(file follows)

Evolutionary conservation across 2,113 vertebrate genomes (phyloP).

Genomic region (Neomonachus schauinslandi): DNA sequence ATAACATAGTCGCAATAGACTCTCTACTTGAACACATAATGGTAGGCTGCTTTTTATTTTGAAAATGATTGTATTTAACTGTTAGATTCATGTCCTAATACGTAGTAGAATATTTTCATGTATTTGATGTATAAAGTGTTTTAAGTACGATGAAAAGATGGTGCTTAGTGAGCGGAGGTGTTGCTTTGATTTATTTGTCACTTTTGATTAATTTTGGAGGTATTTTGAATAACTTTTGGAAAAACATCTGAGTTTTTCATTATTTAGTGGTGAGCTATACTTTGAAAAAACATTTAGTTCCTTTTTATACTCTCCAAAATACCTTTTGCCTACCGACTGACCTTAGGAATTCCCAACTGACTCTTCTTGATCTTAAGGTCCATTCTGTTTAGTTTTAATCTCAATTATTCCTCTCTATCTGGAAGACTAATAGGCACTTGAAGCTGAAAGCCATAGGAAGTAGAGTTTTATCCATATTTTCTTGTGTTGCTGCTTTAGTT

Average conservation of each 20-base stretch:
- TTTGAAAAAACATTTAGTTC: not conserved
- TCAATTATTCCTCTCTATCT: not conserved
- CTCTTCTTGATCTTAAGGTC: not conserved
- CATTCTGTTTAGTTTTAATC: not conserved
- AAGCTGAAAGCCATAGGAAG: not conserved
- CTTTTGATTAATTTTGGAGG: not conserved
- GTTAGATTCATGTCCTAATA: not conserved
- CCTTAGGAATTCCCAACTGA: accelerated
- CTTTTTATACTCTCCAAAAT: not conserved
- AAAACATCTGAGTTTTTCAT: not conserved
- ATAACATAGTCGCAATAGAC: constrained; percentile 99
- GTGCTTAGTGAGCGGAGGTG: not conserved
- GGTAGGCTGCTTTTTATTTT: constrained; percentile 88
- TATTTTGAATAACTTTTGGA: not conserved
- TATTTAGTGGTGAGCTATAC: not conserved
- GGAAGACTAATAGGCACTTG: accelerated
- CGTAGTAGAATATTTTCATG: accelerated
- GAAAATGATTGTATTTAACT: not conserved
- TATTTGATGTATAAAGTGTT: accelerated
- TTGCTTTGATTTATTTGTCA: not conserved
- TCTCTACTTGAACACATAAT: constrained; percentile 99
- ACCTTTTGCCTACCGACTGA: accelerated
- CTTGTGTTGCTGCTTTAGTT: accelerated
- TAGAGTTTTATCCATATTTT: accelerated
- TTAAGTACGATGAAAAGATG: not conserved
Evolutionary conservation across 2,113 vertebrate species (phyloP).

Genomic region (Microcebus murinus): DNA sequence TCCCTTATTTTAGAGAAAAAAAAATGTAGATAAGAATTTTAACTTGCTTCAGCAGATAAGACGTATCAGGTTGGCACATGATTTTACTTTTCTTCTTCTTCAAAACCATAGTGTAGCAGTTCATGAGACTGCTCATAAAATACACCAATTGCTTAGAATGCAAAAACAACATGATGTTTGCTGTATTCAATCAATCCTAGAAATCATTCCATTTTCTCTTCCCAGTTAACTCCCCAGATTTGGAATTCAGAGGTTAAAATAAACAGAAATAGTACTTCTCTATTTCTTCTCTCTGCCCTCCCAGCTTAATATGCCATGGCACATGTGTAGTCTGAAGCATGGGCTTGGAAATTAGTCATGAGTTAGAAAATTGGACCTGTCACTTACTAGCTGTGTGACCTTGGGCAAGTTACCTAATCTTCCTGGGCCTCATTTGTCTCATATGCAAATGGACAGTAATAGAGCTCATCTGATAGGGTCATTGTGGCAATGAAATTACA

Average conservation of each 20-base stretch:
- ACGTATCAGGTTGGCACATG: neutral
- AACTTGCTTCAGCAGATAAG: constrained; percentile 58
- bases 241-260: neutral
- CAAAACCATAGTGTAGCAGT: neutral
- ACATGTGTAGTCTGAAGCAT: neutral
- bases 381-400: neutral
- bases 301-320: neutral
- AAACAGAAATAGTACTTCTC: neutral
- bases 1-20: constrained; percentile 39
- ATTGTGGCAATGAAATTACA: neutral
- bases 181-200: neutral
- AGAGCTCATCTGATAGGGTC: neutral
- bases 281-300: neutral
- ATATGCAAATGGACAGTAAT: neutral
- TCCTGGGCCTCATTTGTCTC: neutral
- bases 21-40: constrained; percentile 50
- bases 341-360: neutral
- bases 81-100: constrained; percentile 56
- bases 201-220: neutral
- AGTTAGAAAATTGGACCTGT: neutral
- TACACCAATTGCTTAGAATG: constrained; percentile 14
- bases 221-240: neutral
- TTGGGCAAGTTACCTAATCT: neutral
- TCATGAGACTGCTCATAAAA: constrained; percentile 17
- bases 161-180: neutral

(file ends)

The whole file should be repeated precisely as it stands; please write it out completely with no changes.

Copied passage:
Evolutionary conservation across 2,113 vertebrate genomes (phyloP).

Genomic region (Neomonachus schauinslandi): DNA sequence ATAACATAGTCGCAATAGACTCTCTACTTGAACACATAATGGTAGGCTGCTTTTTATTTTGAAAATGATTGTATTTAACTGTTAGATTCATGTCCTAATACGTAGTAGAATATTTTCATGTATTTGATGTATAAAGTGTTTTAAGTACGATGAAAAGATGGTGCTTAGTGAGCGGAGGTGTTGCTTTGATTTATTTGTCACTTTTGATTAATTTTGGAGGTATTTTGAATAACTTTTGGAAAAACATCTGAGTTTTTCATTATTTAGTGGTGAGCTATACTTTGAAAAAACATTTAGTTCCTTTTTATACTCTCCAAAATACCTTTTGCCTACCGACTGACCTTAGGAATTCCCAACTGACTCTTCTTGATCTTAAGGTCCATTCTGTTTAGTTTTAATCTCAATTATTCCTCTCTATCTGGAAGACTAATAGGCACTTGAAGCTGAAAGCCATAGGAAGTAGAGTTTTATCCATATTTTCTTGTGTTGCTGCTTTAGTT

Average conservation of each 20-base stretch:
- TTTGAAAAAACATTTAGTTC: not conserved
- TCAATTATTCCTCTCTATCT: not conserved
- CTCTTCTTGATCTTAAGGTC: not conserved
- CATTCTGTTTAGTTTTAATC: not conserved
- AAGCTGAAAGCCATAGGAAG: not conserved
- CTTTTGATTAATTTTGGAGG: not conserved
- GTTAGATTCATGTCCTAATA: not conserved
- CCTTAGGAATTCCCAACTGA: accelerated
- CTTTTTATACTCTCCAAAAT: not conserved
- AAAACATCTGAGTTTTTCAT: not conserved
- ATAACATAGTCGCAATAGAC: constrained; percentile 99
- GTGCTTAGTGAGCGGAGGTG: not conserved
- GGTAGGCTGCTTTTTATTTT: constrained; percentile 88
- TATTTTGAATAACTTTTGGA: not conserved
- TATTTAGTGGTGAGCTATAC: not conserved
- GGAAGACTAATAGGCACTTG: accelerated
- CGTAGTAGAATATTTTCATG: accelerated
- GAAAATGATTGTATTTAACT: not conserved
- TATTTGATGTATAAAGTGTT: accelerated
- TTGCTTTGATTTATTTGTCA: not conserved
- TCTCTACTTGAACACATAAT: constrained; percentile 99
- ACCTTTTGCCTACCGACTGA: accelerated
- CTTGTGTTGCTGCTTTAGTT: accelerated
- TAGAGTTTTATCCATATTTT: accelerated
- TTAAGTACGATGAAAAGATG: not conserved
Evolutionary conservation across 2,113 vertebrate species (phyloP).

Genomic region (Microcebus murinus): DNA sequence TCCCTTATTTTAGAGAAAAAAAAATGTAGATAAGAATTTTAACTTGCTTCAGCAGATAAGACGTATCAGGTTGGCACATGATTTTACTTTTCTTCTTCTTCAAAACCATAGTGTAGCAGTTCATGAGACTGCTCATAAAATACACCAATTGCTTAGAATGCAAAAACAACATGATGTTTGCTGTATTCAATCAATCCTAGAAATCATTCCATTTTCTCTTCCCAGTTAACTCCCCAGATTTGGAATTCAGAGGTTAAAATAAACAGAAATAGTACTTCTCTATTTCTTCTCTCTGCCCTCCCAGCTTAATATGCCATGGCACATGTGTAGTCTGAAGCATGGGCTTGGAAATTAGTCATGAGTTAGAAAATTGGACCTGTCACTTACTAGCTGTGTGACCTTGGGCAAGTTACCTAATCTTCCTGGGCCTCATTTGTCTCATATGCAAATGGACAGTAATAGAGCTCATCTGATAGGGTCATTGTGGCAATGAAATTACA

Average conservation of each 20-base stretch:
- ACGTATCAGGTTGGCACATG: neutral
- AACTTGCTTCAGCAGATAAG: constrained; percentile 58
- bases 241-260: neutral
- CAAAACCATAGTGTAGCAGT: neutral
- ACATGTGTAGTCTGAAGCAT: neutral
- bases 381-400: neutral
- bases 301-320: neutral
- AAACAGAAATAGTACTTCTC: neutral
- bases 1-20: constrained; percentile 39
- ATTGTGGCAATGAAATTACA: neutral
- bases 181-200: neutral
- AGAGCTCATCTGATAGGGTC: neutral
- bases 281-300: neutral
- ATATGCAAATGGACAGTAAT: neutral
- TCCTGGGCCTCATTTGTCTC: neutral
- bases 21-40: constrained; percentile 50
- bases 341-360: neutral
- bases 81-100: constrained; percentile 56
- bases 201-220: neutral
- AGTTAGAAAATTGGACCTGT: neutral
- TACACCAATTGCTTAGAATG: constrained; percentile 14
- bases 221-240: neutral
- TTGGGCAAGTTACCTAATCT: neutral
- TCATGAGACTGCTCATAAAA: constrained; percentile 17
- bases 161-180: neutral